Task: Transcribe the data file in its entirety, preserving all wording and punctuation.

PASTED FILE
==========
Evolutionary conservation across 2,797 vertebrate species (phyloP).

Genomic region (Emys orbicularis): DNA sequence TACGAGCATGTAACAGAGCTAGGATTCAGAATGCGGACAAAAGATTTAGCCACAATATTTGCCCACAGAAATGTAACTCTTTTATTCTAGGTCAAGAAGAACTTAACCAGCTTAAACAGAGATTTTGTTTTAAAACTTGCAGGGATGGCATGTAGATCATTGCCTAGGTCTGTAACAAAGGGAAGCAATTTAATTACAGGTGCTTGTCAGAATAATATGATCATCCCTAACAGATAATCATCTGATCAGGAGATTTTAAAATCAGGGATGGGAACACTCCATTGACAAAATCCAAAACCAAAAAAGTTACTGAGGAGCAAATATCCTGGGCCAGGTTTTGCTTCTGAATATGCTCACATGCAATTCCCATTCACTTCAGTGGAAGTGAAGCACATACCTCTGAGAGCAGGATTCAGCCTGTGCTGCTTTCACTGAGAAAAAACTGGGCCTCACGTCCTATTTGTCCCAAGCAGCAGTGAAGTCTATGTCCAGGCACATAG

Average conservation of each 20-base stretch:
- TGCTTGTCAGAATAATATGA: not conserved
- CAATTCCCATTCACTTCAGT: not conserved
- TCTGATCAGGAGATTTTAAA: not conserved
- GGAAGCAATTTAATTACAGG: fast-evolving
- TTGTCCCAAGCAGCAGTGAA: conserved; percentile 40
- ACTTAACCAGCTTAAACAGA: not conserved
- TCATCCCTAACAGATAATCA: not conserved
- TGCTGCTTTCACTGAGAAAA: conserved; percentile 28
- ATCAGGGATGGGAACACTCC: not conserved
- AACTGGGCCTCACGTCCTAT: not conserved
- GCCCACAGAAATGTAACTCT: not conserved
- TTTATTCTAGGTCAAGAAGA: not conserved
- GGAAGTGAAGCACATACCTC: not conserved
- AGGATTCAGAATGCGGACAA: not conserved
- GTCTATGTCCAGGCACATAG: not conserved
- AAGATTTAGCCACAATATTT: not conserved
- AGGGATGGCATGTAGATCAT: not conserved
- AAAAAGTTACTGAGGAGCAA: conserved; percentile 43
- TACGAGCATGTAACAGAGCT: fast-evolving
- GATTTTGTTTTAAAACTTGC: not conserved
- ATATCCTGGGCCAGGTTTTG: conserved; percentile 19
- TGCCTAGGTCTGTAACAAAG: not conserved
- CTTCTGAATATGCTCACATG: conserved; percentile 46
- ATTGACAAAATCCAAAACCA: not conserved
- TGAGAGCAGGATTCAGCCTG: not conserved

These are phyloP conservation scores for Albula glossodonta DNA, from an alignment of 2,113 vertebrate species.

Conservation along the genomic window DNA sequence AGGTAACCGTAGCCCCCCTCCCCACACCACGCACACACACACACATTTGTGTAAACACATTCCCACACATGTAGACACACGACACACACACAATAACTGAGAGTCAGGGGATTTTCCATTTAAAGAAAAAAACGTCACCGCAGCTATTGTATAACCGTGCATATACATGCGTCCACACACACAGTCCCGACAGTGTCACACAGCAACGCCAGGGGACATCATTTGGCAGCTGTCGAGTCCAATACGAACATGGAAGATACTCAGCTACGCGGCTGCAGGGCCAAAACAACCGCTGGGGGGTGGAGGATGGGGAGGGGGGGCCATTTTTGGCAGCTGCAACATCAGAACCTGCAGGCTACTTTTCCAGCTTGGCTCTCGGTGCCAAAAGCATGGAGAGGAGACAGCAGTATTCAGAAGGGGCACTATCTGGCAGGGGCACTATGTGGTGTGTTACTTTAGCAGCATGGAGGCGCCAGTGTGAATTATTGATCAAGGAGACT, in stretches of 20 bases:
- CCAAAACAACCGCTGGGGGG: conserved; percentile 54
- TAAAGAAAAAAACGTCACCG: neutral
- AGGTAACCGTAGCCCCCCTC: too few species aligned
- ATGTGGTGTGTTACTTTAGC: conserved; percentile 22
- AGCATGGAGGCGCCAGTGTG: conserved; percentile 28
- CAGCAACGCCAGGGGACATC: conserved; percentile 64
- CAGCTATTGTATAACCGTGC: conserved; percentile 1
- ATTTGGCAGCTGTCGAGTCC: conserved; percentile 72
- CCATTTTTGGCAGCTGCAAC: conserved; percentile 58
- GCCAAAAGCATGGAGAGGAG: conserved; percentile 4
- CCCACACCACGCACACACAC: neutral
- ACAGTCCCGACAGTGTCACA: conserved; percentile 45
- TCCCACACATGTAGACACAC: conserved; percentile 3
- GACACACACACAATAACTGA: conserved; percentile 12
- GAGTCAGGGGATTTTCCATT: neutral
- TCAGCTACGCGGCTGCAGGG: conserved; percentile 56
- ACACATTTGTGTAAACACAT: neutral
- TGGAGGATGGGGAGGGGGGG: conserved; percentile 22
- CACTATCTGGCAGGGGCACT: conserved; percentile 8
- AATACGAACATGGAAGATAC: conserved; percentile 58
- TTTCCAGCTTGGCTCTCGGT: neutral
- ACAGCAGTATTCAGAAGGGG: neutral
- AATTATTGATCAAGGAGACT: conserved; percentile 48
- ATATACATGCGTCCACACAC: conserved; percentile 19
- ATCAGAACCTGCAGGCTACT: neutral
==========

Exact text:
Evolutionary conservation across 2,797 vertebrate species (phyloP).

Genomic region (Emys orbicularis): DNA sequence TACGAGCATGTAACAGAGCTAGGATTCAGAATGCGGACAAAAGATTTAGCCACAATATTTGCCCACAGAAATGTAACTCTTTTATTCTAGGTCAAGAAGAACTTAACCAGCTTAAACAGAGATTTTGTTTTAAAACTTGCAGGGATGGCATGTAGATCATTGCCTAGGTCTGTAACAAAGGGAAGCAATTTAATTACAGGTGCTTGTCAGAATAATATGATCATCCCTAACAGATAATCATCTGATCAGGAGATTTTAAAATCAGGGATGGGAACACTCCATTGACAAAATCCAAAACCAAAAAAGTTACTGAGGAGCAAATATCCTGGGCCAGGTTTTGCTTCTGAATATGCTCACATGCAATTCCCATTCACTTCAGTGGAAGTGAAGCACATACCTCTGAGAGCAGGATTCAGCCTGTGCTGCTTTCACTGAGAAAAAACTGGGCCTCACGTCCTATTTGTCCCAAGCAGCAGTGAAGTCTATGTCCAGGCACATAG

Average conservation of each 20-base stretch:
- TGCTTGTCAGAATAATATGA: not conserved
- CAATTCCCATTCACTTCAGT: not conserved
- TCTGATCAGGAGATTTTAAA: not conserved
- GGAAGCAATTTAATTACAGG: fast-evolving
- TTGTCCCAAGCAGCAGTGAA: conserved; percentile 40
- ACTTAACCAGCTTAAACAGA: not conserved
- TCATCCCTAACAGATAATCA: not conserved
- TGCTGCTTTCACTGAGAAAA: conserved; percentile 28
- ATCAGGGATGGGAACACTCC: not conserved
- AACTGGGCCTCACGTCCTAT: not conserved
- GCCCACAGAAATGTAACTCT: not conserved
- TTTATTCTAGGTCAAGAAGA: not conserved
- GGAAGTGAAGCACATACCTC: not conserved
- AGGATTCAGAATGCGGACAA: not conserved
- GTCTATGTCCAGGCACATAG: not conserved
- AAGATTTAGCCACAATATTT: not conserved
- AGGGATGGCATGTAGATCAT: not conserved
- AAAAAGTTACTGAGGAGCAA: conserved; percentile 43
- TACGAGCATGTAACAGAGCT: fast-evolving
- GATTTTGTTTTAAAACTTGC: not conserved
- ATATCCTGGGCCAGGTTTTG: conserved; percentile 19
- TGCCTAGGTCTGTAACAAAG: not conserved
- CTTCTGAATATGCTCACATG: conserved; percentile 46
- ATTGACAAAATCCAAAACCA: not conserved
- TGAGAGCAGGATTCAGCCTG: not conserved

These are phyloP conservation scores for Albula glossodonta DNA, from an alignment of 2,113 vertebrate species.

Conservation along the genomic window DNA sequence AGGTAACCGTAGCCCCCCTCCCCACACCACGCACACACACACACATTTGTGTAAACACATTCCCACACATGTAGACACACGACACACACACAATAACTGAGAGTCAGGGGATTTTCCATTTAAAGAAAAAAACGTCACCGCAGCTATTGTATAACCGTGCATATACATGCGTCCACACACACAGTCCCGACAGTGTCACACAGCAACGCCAGGGGACATCATTTGGCAGCTGTCGAGTCCAATACGAACATGGAAGATACTCAGCTACGCGGCTGCAGGGCCAAAACAACCGCTGGGGGGTGGAGGATGGGGAGGGGGGGCCATTTTTGGCAGCTGCAACATCAGAACCTGCAGGCTACTTTTCCAGCTTGGCTCTCGGTGCCAAAAGCATGGAGAGGAGACAGCAGTATTCAGAAGGGGCACTATCTGGCAGGGGCACTATGTGGTGTGTTACTTTAGCAGCATGGAGGCGCCAGTGTGAATTATTGATCAAGGAGACT, in stretches of 20 bases:
- CCAAAACAACCGCTGGGGGG: conserved; percentile 54
- TAAAGAAAAAAACGTCACCG: neutral
- AGGTAACCGTAGCCCCCCTC: too few species aligned
- ATGTGGTGTGTTACTTTAGC: conserved; percentile 22
- AGCATGGAGGCGCCAGTGTG: conserved; percentile 28
- CAGCAACGCCAGGGGACATC: conserved; percentile 64
- CAGCTATTGTATAACCGTGC: conserved; percentile 1
- ATTTGGCAGCTGTCGAGTCC: conserved; percentile 72
- CCATTTTTGGCAGCTGCAAC: conserved; percentile 58
- GCCAAAAGCATGGAGAGGAG: conserved; percentile 4
- CCCACACCACGCACACACAC: neutral
- ACAGTCCCGACAGTGTCACA: conserved; percentile 45
- TCCCACACATGTAGACACAC: conserved; percentile 3
- GACACACACACAATAACTGA: conserved; percentile 12
- GAGTCAGGGGATTTTCCATT: neutral
- TCAGCTACGCGGCTGCAGGG: conserved; percentile 56
- ACACATTTGTGTAAACACAT: neutral
- TGGAGGATGGGGAGGGGGGG: conserved; percentile 22
- CACTATCTGGCAGGGGCACT: conserved; percentile 8
- AATACGAACATGGAAGATAC: conserved; percentile 58
- TTTCCAGCTTGGCTCTCGGT: neutral
- ACAGCAGTATTCAGAAGGGG: neutral
- AATTATTGATCAAGGAGACT: conserved; percentile 48
- ATATACATGCGTCCACACAC: conserved; percentile 19
- ATCAGAACCTGCAGGCTACT: neutral